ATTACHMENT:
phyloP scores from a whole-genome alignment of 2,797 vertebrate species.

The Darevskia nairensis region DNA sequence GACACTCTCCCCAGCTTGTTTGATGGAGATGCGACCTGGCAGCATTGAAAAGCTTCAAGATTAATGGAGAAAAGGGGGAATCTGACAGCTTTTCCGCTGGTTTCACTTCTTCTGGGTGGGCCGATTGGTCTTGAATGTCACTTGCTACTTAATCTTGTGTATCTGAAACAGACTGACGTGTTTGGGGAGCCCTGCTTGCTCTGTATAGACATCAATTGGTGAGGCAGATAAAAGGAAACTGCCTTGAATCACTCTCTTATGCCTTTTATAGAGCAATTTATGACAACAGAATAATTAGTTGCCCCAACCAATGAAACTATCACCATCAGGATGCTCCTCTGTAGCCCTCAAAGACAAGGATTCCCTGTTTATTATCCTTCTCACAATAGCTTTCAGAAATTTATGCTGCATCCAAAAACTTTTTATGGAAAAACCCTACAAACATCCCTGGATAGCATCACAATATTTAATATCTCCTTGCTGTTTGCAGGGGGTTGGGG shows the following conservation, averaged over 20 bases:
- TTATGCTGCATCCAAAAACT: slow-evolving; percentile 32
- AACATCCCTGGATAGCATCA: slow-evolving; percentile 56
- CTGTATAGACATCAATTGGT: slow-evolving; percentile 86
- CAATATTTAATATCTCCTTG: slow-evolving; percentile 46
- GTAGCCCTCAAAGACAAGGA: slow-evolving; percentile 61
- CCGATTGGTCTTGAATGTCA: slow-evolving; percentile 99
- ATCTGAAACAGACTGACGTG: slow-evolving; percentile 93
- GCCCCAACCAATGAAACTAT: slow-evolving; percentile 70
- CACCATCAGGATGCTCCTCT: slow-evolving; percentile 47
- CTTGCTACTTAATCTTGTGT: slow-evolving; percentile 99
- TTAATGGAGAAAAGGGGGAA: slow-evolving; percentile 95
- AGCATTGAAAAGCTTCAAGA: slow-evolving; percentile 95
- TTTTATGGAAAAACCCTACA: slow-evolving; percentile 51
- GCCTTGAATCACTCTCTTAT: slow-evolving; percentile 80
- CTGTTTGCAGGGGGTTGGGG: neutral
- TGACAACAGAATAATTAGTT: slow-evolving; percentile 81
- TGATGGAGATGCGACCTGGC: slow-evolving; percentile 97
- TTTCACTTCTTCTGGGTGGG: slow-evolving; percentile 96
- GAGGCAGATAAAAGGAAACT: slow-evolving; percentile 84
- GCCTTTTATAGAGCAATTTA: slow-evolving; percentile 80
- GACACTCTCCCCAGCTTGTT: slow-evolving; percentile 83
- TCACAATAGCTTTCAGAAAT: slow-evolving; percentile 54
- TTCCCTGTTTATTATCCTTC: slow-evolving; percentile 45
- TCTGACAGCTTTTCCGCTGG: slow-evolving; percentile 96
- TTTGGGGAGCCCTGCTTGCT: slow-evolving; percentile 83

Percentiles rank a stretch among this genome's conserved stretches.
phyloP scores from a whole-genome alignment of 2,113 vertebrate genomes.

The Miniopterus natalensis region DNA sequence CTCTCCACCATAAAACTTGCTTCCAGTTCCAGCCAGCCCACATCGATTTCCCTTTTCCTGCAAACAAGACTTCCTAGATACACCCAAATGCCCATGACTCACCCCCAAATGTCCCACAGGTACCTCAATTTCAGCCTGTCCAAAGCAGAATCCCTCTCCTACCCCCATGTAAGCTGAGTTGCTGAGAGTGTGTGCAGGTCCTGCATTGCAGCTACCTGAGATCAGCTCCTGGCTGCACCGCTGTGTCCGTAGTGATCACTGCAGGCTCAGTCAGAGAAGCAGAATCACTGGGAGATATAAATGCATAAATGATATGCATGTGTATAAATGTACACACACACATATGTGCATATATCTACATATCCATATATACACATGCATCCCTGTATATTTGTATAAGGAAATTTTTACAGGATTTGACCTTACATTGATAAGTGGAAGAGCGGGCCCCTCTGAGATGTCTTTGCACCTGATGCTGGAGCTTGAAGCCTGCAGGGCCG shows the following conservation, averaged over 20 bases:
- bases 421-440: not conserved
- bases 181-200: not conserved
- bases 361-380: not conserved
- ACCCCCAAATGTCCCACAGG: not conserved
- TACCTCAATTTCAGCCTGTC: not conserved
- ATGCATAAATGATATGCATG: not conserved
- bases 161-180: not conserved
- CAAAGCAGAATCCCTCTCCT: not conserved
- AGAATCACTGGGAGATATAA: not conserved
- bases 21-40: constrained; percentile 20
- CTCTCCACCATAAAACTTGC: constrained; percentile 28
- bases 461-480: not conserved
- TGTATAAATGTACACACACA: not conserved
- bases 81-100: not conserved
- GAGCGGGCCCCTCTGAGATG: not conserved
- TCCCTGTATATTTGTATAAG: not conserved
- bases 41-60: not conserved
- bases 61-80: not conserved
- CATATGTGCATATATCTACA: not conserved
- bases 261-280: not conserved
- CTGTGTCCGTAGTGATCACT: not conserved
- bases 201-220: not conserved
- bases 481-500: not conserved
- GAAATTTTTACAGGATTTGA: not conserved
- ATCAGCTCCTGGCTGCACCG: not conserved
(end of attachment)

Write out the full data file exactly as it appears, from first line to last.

phyloP scores from a whole-genome alignment of 2,797 vertebrate species.

The Darevskia nairensis region DNA sequence GACACTCTCCCCAGCTTGTTTGATGGAGATGCGACCTGGCAGCATTGAAAAGCTTCAAGATTAATGGAGAAAAGGGGGAATCTGACAGCTTTTCCGCTGGTTTCACTTCTTCTGGGTGGGCCGATTGGTCTTGAATGTCACTTGCTACTTAATCTTGTGTATCTGAAACAGACTGACGTGTTTGGGGAGCCCTGCTTGCTCTGTATAGACATCAATTGGTGAGGCAGATAAAAGGAAACTGCCTTGAATCACTCTCTTATGCCTTTTATAGAGCAATTTATGACAACAGAATAATTAGTTGCCCCAACCAATGAAACTATCACCATCAGGATGCTCCTCTGTAGCCCTCAAAGACAAGGATTCCCTGTTTATTATCCTTCTCACAATAGCTTTCAGAAATTTATGCTGCATCCAAAAACTTTTTATGGAAAAACCCTACAAACATCCCTGGATAGCATCACAATATTTAATATCTCCTTGCTGTTTGCAGGGGGTTGGGG shows the following conservation, averaged over 20 bases:
- TTATGCTGCATCCAAAAACT: slow-evolving; percentile 32
- AACATCCCTGGATAGCATCA: slow-evolving; percentile 56
- CTGTATAGACATCAATTGGT: slow-evolving; percentile 86
- CAATATTTAATATCTCCTTG: slow-evolving; percentile 46
- GTAGCCCTCAAAGACAAGGA: slow-evolving; percentile 61
- CCGATTGGTCTTGAATGTCA: slow-evolving; percentile 99
- ATCTGAAACAGACTGACGTG: slow-evolving; percentile 93
- GCCCCAACCAATGAAACTAT: slow-evolving; percentile 70
- CACCATCAGGATGCTCCTCT: slow-evolving; percentile 47
- CTTGCTACTTAATCTTGTGT: slow-evolving; percentile 99
- TTAATGGAGAAAAGGGGGAA: slow-evolving; percentile 95
- AGCATTGAAAAGCTTCAAGA: slow-evolving; percentile 95
- TTTTATGGAAAAACCCTACA: slow-evolving; percentile 51
- GCCTTGAATCACTCTCTTAT: slow-evolving; percentile 80
- CTGTTTGCAGGGGGTTGGGG: neutral
- TGACAACAGAATAATTAGTT: slow-evolving; percentile 81
- TGATGGAGATGCGACCTGGC: slow-evolving; percentile 97
- TTTCACTTCTTCTGGGTGGG: slow-evolving; percentile 96
- GAGGCAGATAAAAGGAAACT: slow-evolving; percentile 84
- GCCTTTTATAGAGCAATTTA: slow-evolving; percentile 80
- GACACTCTCCCCAGCTTGTT: slow-evolving; percentile 83
- TCACAATAGCTTTCAGAAAT: slow-evolving; percentile 54
- TTCCCTGTTTATTATCCTTC: slow-evolving; percentile 45
- TCTGACAGCTTTTCCGCTGG: slow-evolving; percentile 96
- TTTGGGGAGCCCTGCTTGCT: slow-evolving; percentile 83

Percentiles rank a stretch among this genome's conserved stretches.
phyloP scores from a whole-genome alignment of 2,113 vertebrate genomes.

The Miniopterus natalensis region DNA sequence CTCTCCACCATAAAACTTGCTTCCAGTTCCAGCCAGCCCACATCGATTTCCCTTTTCCTGCAAACAAGACTTCCTAGATACACCCAAATGCCCATGACTCACCCCCAAATGTCCCACAGGTACCTCAATTTCAGCCTGTCCAAAGCAGAATCCCTCTCCTACCCCCATGTAAGCTGAGTTGCTGAGAGTGTGTGCAGGTCCTGCATTGCAGCTACCTGAGATCAGCTCCTGGCTGCACCGCTGTGTCCGTAGTGATCACTGCAGGCTCAGTCAGAGAAGCAGAATCACTGGGAGATATAAATGCATAAATGATATGCATGTGTATAAATGTACACACACACATATGTGCATATATCTACATATCCATATATACACATGCATCCCTGTATATTTGTATAAGGAAATTTTTACAGGATTTGACCTTACATTGATAAGTGGAAGAGCGGGCCCCTCTGAGATGTCTTTGCACCTGATGCTGGAGCTTGAAGCCTGCAGGGCCG shows the following conservation, averaged over 20 bases:
- bases 421-440: not conserved
- bases 181-200: not conserved
- bases 361-380: not conserved
- ACCCCCAAATGTCCCACAGG: not conserved
- TACCTCAATTTCAGCCTGTC: not conserved
- ATGCATAAATGATATGCATG: not conserved
- bases 161-180: not conserved
- CAAAGCAGAATCCCTCTCCT: not conserved
- AGAATCACTGGGAGATATAA: not conserved
- bases 21-40: constrained; percentile 20
- CTCTCCACCATAAAACTTGC: constrained; percentile 28
- bases 461-480: not conserved
- TGTATAAATGTACACACACA: not conserved
- bases 81-100: not conserved
- GAGCGGGCCCCTCTGAGATG: not conserved
- TCCCTGTATATTTGTATAAG: not conserved
- bases 41-60: not conserved
- bases 61-80: not conserved
- CATATGTGCATATATCTACA: not conserved
- bases 261-280: not conserved
- CTGTGTCCGTAGTGATCACT: not conserved
- bases 201-220: not conserved
- bases 481-500: not conserved
- GAAATTTTTACAGGATTTGA: not conserved
- ATCAGCTCCTGGCTGCACCG: not conserved